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Colonial Institutions, Trade Shocks, and the Diffusion of Elementary Education in Brazil, 1889–1930

Published online by Cambridge University Press:  29 August 2014

Aldo Musacchio
Affiliation:
Associate Professor Harvard Business School, and Faculty Research Fellow at the National Bureau of Economic Research, Harvard University, Morgan Hall 279, Boston, MA 02163. E-mail: amusacchio@hbs.edu.
André Martínez Fritscher
Affiliation:
Economist, Central Bank of Mexico, Research Department, Avenida 5 de Mayo 2, Colonia Centro, Código postal 06059, Delegación Cuauhtémoc, Distrito Federal, México. E-mail: amartinez@banxico.org.mx.
Martina Viarengo
Affiliation:
Assistant Professor at The Graduate Institute of International and Development Studies, Department of Economics, Maison de la Paix - Chemin Eugène Rigot 2, 1202 Geneva - Switzerland Faculty Associate at the Center for International Development, Harvard University Center for International Development at Harvard University, 79 JFK Street, Cambridge, MA 02138. E-mail: martina.viarengo@graduateinstitute.ch; Martina_Viarengo@hks.harvard.edu.

Abstract

We study the initial expansion of public schooling across Brazilian states (1889–1930) and develop an alternative explanation of how colonial institutions may affect the provision of public goods in the long run. We find that states that exported commodities undergoing international booms, between 1889 and 1930, had significantly larger export tax revenues and could spend more on education, while other states lagged behind. Yet, such positive effect of commodity booms on education expenditures was muted in states that either had more slaves before abolition or cultivated cotton during colonial times.

Type
Articles
Copyright
Copyright © The Economic History Association 2014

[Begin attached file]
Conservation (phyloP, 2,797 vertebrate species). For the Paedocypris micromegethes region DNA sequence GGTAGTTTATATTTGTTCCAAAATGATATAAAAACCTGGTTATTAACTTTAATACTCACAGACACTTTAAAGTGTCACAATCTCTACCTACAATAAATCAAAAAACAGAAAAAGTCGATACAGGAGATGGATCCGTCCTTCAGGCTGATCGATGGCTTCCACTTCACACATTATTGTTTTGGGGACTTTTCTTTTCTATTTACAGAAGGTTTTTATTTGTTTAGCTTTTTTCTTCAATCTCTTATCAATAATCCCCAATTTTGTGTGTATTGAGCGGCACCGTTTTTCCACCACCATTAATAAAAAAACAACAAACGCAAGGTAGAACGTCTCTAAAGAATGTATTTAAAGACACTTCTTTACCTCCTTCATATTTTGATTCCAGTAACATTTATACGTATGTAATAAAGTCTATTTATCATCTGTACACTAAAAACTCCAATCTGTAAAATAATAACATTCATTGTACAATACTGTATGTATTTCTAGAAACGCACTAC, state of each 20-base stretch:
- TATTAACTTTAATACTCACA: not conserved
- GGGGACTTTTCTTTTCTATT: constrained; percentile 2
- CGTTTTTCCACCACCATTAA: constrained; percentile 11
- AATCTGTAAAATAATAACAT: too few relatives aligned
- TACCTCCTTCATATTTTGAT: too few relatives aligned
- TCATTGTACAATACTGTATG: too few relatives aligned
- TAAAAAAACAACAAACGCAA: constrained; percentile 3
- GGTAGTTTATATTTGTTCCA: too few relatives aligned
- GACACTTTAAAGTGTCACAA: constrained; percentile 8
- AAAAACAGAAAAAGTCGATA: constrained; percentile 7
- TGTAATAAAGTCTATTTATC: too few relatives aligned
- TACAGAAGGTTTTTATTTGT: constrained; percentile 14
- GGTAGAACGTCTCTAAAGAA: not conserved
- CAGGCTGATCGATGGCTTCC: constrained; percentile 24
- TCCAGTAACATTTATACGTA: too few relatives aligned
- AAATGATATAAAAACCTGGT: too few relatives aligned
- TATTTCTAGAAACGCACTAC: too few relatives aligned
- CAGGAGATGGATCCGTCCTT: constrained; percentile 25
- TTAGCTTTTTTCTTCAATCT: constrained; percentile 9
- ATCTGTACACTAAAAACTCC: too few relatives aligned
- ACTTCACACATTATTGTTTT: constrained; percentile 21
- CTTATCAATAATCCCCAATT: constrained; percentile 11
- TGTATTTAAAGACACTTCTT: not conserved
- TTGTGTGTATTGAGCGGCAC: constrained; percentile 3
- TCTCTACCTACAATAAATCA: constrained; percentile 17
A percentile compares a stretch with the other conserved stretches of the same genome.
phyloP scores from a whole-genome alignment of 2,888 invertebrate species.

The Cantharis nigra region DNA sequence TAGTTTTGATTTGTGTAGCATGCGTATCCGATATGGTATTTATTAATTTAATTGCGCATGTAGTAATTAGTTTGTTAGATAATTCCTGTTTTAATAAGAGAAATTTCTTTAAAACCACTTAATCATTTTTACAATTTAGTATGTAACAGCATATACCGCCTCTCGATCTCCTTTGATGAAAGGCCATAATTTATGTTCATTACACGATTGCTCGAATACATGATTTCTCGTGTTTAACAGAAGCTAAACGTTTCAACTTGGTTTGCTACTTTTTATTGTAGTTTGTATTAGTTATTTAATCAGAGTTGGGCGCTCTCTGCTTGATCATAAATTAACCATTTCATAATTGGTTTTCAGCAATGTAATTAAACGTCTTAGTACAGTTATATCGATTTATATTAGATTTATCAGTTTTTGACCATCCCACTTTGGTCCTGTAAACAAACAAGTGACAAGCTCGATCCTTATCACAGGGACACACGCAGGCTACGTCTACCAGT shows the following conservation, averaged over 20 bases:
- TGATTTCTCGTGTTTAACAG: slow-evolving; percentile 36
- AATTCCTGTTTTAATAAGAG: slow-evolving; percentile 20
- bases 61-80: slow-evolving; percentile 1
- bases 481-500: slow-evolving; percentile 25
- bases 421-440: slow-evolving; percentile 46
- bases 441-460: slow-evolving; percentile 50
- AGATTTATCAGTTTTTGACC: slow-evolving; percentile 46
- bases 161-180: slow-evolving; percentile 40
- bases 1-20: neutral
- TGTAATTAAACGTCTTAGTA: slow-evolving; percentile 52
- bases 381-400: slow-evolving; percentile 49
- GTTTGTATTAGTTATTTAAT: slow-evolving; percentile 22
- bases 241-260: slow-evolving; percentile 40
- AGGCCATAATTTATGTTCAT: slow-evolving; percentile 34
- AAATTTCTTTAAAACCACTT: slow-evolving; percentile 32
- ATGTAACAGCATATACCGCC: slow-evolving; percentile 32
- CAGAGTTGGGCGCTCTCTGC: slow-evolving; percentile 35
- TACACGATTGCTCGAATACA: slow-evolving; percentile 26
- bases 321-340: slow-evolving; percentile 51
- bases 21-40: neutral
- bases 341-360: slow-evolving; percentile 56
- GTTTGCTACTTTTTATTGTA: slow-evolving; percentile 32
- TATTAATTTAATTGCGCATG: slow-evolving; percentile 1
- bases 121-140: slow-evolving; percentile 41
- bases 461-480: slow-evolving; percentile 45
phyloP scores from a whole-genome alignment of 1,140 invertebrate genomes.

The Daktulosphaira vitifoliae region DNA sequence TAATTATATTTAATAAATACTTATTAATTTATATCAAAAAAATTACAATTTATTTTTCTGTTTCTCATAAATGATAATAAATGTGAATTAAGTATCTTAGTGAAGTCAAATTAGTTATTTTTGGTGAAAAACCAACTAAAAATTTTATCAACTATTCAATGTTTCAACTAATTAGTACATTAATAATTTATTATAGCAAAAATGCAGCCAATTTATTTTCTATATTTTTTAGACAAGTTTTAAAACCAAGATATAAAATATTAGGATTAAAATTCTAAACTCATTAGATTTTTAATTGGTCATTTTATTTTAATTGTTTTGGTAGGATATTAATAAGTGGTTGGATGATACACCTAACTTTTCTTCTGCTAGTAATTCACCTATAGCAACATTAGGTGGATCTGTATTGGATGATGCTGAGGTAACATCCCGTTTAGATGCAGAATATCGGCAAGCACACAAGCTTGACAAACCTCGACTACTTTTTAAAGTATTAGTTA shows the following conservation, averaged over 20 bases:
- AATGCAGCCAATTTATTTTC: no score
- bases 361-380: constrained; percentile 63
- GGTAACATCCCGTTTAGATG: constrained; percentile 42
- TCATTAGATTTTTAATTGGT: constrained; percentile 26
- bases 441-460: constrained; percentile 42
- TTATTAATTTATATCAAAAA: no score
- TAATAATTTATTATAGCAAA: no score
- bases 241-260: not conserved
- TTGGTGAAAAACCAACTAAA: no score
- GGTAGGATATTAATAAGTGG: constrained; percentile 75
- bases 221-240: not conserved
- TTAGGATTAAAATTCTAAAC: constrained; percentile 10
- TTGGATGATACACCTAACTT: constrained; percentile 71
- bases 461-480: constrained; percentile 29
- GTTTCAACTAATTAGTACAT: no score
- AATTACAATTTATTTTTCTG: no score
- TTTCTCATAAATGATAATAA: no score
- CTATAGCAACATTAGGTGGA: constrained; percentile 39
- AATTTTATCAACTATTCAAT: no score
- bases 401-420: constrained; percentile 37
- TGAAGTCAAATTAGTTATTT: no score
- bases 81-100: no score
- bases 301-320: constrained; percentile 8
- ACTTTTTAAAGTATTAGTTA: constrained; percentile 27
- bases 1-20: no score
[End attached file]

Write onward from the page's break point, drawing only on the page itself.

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Footnotes

We want to thank the comments and helpful suggestions of Paul Rhode and the anonymous referees of this JOURNAL. We benefited from comments on earlier drafts by Ran Abramitsky, Dan Bogart, Carlos Capistrán, Eric Chaney, Karen Clay, Rafel Di Tella, Catherine Duggan, Stan Engerman, Felipe T. Fernandes, Cláudio Ferraz, Mary Hansen, Eric Hilt, Richard Hornbeck, Lakshmi Iyer, Joseph L. Love, Ricardo Madeira, Robert Margo, Noel Maurer, João Manuel P. de Mello, David Moss, Steve Nafziger, Joana Naritomi, Tom Nicholas, Nathan Nunn, Ian Read, Eustáquio Reis, Rodrigo Soares, Peter Temin, John Wallis, Jeff Williamson, and participants in seminars at Harvard University, Harvard Business School, Stanford University, UC Berkeley, UC Davis, USP and Insper in Sao Paulo, PUC and FGV in Rio de Janeiro, and CIDE and Banco de México in Mexico City. We also thank commentators and participants at the ASSA, EHA, Cliometrics, and CLADE-II conferences. Research assistance for this article was ably provided by Jenna Bernhardson, Diego Galeano, and Carlos L. Góes. The usual caveats apply.

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